Introduction to Yoga Body Locks Part 2

by Jessica

If you’ve taken any classes at Koa I’m sure you’ve had a basic introduction to Mula Bandha and Uddiyanan Banda. These are the body locks we activate during practice. If you’ve heard the words once or twice in class but aren’t really sure what the heck is being talked about I’d recommend you read ‘Introduction to Body Locks Part 1’ first. I cover more general information about the body locks. I also look more deeply at the root lock, Mula Bandha. In this segment, I will be focusing on the abdominal lock, Uddiyana Bandha.

Uddiyana Bandha means ‘upward flying lock’. Uddiyana Bandha is located in the abdomen and is associated with the third chakra, Manipura. Manipura represents the power of the body and being able to honor and express the body’s power without fear.  Activating Uddiyana Bandha builds strength in the core and adds heat to the fire within the body.

 

While Mula Bandha is a more subtle internal activation, Uddiyana Bandha can be both an internal and external activation. Uddiyana Bandha engages all the abdominal muscles and skeletal muscles, lifts the heart and pulls energy up and into the body. Learning to activate Uddiyana Bandha will come a little more naturally for most of it. At its very basest form it’s the same contraction we do when we are sucking in our gut for a picture or to squeeze into a too tight pair of pants. However there are some important differences. I had been practicing Uddiyana Bandha for a few months before I really understood what, where and how I should be contracting my muscles. In an early morning Rocket class, Imani introduced a different technique that really helped me understand what it should feel like.

 

To begin, stand with your feet wide apart, toes pointing out to the corners of the mat. Bend slightly into your knees and bend forward at the waist. This isn’t really a squat or a forward fold. If you were to extend one arm to the floor you would look like a football player lining up for a play. You can rest your hands on your knees with bent elbows. The important thing is to get into a position where you can feel gravity pulling your belly towards the floor. Breathe naturally as you learn to activate the lock. As you exhale, pull your belly button back and up into your abdomen. Think about pressing your belly button against your spine. You can also think about tightening up all of the muscles of your abdomen. Use your muscles to hold your core strong. Release the lock as you inhale and fill your abdomen up with breath. 

 

Pulling Uddiyana Bandha back firmly towards your spine will help protect and strengthen your lower back. It will also help detoxify and massage the organs of the torso and help increase liver function. It will also improve digestion and increase the circulation of blood, oxygen and energy throughout the body.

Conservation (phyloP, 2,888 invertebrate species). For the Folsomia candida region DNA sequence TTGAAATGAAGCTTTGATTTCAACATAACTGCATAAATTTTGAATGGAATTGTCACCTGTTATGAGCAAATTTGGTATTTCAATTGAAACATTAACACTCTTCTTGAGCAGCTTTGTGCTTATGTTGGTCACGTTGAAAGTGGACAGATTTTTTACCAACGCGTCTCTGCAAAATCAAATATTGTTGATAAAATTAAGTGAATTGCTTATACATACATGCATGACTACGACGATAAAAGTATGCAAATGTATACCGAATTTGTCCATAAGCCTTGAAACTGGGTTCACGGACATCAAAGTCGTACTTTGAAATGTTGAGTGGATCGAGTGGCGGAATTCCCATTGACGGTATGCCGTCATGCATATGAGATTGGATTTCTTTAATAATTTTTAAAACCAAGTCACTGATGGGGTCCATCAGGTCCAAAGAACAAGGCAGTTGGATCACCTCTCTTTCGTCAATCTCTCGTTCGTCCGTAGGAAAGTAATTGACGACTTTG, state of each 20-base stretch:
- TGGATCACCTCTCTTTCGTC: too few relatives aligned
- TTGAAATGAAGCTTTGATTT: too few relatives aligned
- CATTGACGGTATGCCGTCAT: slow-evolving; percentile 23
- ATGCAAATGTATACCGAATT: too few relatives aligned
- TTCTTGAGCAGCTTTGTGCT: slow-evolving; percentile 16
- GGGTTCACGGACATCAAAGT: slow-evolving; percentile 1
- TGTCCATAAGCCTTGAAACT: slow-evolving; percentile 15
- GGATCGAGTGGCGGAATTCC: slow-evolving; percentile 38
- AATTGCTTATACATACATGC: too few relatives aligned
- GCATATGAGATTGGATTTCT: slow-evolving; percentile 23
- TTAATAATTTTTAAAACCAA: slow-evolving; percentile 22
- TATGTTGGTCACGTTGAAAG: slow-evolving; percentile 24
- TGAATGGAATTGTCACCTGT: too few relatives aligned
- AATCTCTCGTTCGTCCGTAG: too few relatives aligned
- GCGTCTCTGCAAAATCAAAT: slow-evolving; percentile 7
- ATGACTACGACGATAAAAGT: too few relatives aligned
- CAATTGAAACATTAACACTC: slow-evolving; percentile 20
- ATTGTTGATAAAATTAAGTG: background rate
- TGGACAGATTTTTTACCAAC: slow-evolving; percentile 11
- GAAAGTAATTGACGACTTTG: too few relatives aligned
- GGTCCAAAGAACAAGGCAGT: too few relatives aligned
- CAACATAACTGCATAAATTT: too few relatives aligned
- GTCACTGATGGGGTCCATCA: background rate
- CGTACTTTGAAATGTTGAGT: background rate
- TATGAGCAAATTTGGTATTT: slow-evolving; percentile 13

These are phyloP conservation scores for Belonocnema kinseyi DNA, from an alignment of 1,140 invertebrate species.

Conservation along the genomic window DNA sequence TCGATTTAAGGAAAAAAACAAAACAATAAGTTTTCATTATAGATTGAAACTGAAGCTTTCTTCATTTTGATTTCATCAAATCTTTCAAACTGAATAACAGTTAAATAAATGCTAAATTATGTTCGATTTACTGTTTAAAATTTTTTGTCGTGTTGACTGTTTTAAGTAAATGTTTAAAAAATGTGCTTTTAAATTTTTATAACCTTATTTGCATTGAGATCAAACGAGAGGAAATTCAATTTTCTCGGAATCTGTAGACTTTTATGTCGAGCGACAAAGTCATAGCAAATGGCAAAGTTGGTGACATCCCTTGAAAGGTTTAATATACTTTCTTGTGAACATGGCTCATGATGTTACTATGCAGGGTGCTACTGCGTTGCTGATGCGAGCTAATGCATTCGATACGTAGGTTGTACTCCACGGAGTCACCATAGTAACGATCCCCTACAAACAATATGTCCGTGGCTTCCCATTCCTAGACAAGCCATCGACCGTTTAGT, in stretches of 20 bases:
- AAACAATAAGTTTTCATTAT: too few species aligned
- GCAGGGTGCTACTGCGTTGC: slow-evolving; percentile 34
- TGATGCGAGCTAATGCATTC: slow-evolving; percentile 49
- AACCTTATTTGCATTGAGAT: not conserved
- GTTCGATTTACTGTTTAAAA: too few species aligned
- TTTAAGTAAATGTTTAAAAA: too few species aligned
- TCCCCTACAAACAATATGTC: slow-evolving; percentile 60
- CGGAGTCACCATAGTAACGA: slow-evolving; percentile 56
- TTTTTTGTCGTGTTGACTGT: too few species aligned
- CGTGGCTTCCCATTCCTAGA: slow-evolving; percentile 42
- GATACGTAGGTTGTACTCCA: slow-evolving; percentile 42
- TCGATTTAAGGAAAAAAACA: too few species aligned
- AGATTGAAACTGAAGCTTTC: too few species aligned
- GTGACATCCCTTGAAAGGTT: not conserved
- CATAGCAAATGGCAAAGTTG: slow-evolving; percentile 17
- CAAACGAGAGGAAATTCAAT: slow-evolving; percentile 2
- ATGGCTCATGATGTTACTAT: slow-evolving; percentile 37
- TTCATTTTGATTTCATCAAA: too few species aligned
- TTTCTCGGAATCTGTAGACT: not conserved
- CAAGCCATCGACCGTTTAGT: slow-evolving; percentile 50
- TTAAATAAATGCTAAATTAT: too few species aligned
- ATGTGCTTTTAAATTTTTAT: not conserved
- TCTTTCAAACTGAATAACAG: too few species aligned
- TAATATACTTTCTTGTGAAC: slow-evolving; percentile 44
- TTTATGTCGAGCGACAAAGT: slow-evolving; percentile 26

The overall goal is to use Mula Bandha in conjunction with Uddiyana Bandha and Ujjayi Pranayama (victorious or ocean breath). I described in part one how it works: inhale to activate Mula Bandha and exhale to activate Uddiyana Bandha. This can be done when breathing and practicing at any speed. I find the most difficult part is to alternately activate and release the locks. It’s a lot easier to activate the locks and keep them activated. I’m sure this isn’t exactly cheating… I have found that practicing during a weight circuit at the gym has helped me learn to work them better.

 

I am a member at Planet Fitness in Plant City. They have a 30 minute cardio/weight circuit set up that creates a great environment to hone your yoga skills. The circuit consists of 10 different strength machines and 10 cardio-step stations. It uses a red light green light system. The light turns green and you start working the station. The light turns red you switch to the next station. You alternate between cardio and strength. The green light is on for 60 seconds and the red is on for 30 seconds so at the end you have a quick full body workout. I incorporate Bandha and Prana practice into in by maintaining ujjayi pranayama throughout the 30 minutes. I keep my breath slow and even. On the strength machines I focus on using good yoga postures and I work hard to activate and release the locks. I match my breathing to my movements of the machines using an isometric style of lifting. My focus while doing the circuit is more about combining all the different techniques and not on building huge muscles. I also always try to maintain some of the common details of proper yoga positions. For example, I keep my spine neutral and inline, I pull my shoulders down and away from my ears and pull my shoulder blades together, I keep my hips square and so on. As a result of all this work I have noticed improvement across all areas of my physical fitness.

 

As mentioned above, Uddiyana Bandha is associated with the chakra Manipura. I find the association very poetic especially when looked at it through a primitive lens. In most animals, humans especially, the abdomen is the most vulnerable area of the body. When we feel threatened we tend to collapse in on our belly. Strengthening Uddiyana, ‘flying upward’ encourages us to open ourselves and to develop strength in our core. As we strengthen the physical component of Manipura we strengthen the mental and emotional components. We become more confident, less fearful; we are able to release jealousy and sadness. Most importantly, we become able to recognize and honor the strength within ourselves and therefore one another.

 

“Whenever you feel threatened or afraid, you should place your hands over your third chakra, right in the middle of your stomach, and breathe very deliberately and slowly until you feel calm. In doing so, you will actually begin to feel stronger and more protected. Breath gives us life and it is the source of our power.”

 

                Sonia Choquette